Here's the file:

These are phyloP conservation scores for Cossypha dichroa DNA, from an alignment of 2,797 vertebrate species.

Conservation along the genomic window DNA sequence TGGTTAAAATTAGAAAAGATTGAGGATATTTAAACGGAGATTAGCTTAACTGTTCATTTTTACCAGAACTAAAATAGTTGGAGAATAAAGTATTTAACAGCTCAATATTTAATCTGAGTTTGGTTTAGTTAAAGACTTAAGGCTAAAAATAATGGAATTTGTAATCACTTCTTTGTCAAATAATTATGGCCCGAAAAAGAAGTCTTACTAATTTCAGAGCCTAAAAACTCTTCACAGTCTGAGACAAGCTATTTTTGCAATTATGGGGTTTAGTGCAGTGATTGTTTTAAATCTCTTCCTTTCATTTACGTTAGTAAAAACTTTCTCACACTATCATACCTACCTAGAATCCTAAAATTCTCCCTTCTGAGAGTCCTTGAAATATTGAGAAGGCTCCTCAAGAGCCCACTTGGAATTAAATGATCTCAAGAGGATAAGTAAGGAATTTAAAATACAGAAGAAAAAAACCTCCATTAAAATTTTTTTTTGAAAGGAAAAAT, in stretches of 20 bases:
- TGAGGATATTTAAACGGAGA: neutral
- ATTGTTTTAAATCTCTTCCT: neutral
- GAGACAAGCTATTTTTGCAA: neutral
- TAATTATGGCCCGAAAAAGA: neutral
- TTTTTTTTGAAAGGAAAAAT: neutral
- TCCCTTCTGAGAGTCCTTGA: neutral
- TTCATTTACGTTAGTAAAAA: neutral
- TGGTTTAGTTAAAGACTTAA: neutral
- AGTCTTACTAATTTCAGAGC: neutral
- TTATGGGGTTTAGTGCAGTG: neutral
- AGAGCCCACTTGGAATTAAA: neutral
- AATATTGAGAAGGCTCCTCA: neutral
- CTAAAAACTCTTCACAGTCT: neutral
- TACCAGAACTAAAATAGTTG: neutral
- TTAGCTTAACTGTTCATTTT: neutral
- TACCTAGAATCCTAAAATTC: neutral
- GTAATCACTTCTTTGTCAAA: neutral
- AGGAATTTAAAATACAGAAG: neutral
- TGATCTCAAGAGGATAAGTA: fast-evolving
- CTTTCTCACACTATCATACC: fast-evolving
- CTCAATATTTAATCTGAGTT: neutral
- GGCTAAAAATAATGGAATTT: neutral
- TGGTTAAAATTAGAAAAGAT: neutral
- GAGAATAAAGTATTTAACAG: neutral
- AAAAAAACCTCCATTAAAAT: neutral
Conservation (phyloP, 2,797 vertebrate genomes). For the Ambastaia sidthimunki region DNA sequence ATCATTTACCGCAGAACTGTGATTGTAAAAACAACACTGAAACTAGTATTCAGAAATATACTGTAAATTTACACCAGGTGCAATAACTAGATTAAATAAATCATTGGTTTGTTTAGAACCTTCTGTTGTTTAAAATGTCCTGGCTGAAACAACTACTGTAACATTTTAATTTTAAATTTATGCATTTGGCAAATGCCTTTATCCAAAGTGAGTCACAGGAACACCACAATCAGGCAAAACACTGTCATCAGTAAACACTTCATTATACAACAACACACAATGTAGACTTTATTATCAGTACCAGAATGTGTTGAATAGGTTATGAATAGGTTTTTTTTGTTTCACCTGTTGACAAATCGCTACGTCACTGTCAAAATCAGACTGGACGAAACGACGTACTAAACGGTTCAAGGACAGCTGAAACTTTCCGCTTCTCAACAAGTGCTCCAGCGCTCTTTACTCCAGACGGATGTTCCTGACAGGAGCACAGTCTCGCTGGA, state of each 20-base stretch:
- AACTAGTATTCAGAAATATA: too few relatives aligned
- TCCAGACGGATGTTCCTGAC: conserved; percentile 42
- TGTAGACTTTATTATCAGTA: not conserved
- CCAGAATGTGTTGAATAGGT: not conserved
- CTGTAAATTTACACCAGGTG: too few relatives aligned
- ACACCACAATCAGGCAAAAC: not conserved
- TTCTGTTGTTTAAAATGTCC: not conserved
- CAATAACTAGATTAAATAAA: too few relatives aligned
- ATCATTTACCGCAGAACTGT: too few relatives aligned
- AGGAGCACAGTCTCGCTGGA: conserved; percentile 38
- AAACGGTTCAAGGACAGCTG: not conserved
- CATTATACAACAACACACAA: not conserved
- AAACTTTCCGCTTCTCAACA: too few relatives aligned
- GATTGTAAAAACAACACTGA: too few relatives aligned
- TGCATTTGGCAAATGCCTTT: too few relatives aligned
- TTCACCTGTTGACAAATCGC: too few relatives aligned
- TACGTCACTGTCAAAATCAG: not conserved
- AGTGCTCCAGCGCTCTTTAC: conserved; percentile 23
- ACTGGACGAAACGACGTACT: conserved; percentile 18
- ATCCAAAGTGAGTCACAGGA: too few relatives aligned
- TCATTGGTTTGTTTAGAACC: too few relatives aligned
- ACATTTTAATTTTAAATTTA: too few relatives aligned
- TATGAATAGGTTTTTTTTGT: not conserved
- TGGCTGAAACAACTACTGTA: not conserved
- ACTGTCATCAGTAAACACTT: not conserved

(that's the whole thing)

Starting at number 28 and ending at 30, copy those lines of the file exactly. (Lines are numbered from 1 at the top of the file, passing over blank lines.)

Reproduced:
Conservation (phyloP, 2,797 vertebrate genomes). For the Ambastaia sidthimunki region DNA sequence ATCATTTACCGCAGAACTGTGATTGTAAAAACAACACTGAAACTAGTATTCAGAAATATACTGTAAATTTACACCAGGTGCAATAACTAGATTAAATAAATCATTGGTTTGTTTAGAACCTTCTGTTGTTTAAAATGTCCTGGCTGAAACAACTACTGTAACATTTTAATTTTAAATTTATGCATTTGGCAAATGCCTTTATCCAAAGTGAGTCACAGGAACACCACAATCAGGCAAAACACTGTCATCAGTAAACACTTCATTATACAACAACACACAATGTAGACTTTATTATCAGTACCAGAATGTGTTGAATAGGTTATGAATAGGTTTTTTTTGTTTCACCTGTTGACAAATCGCTACGTCACTGTCAAAATCAGACTGGACGAAACGACGTACTAAACGGTTCAAGGACAGCTGAAACTTTCCGCTTCTCAACAAGTGCTCCAGCGCTCTTTACTCCAGACGGATGTTCCTGACAGGAGCACAGTCTCGCTGGA, state of each 20-base stretch:
- AACTAGTATTCAGAAATATA: too few relatives aligned
- TCCAGACGGATGTTCCTGAC: conserved; percentile 42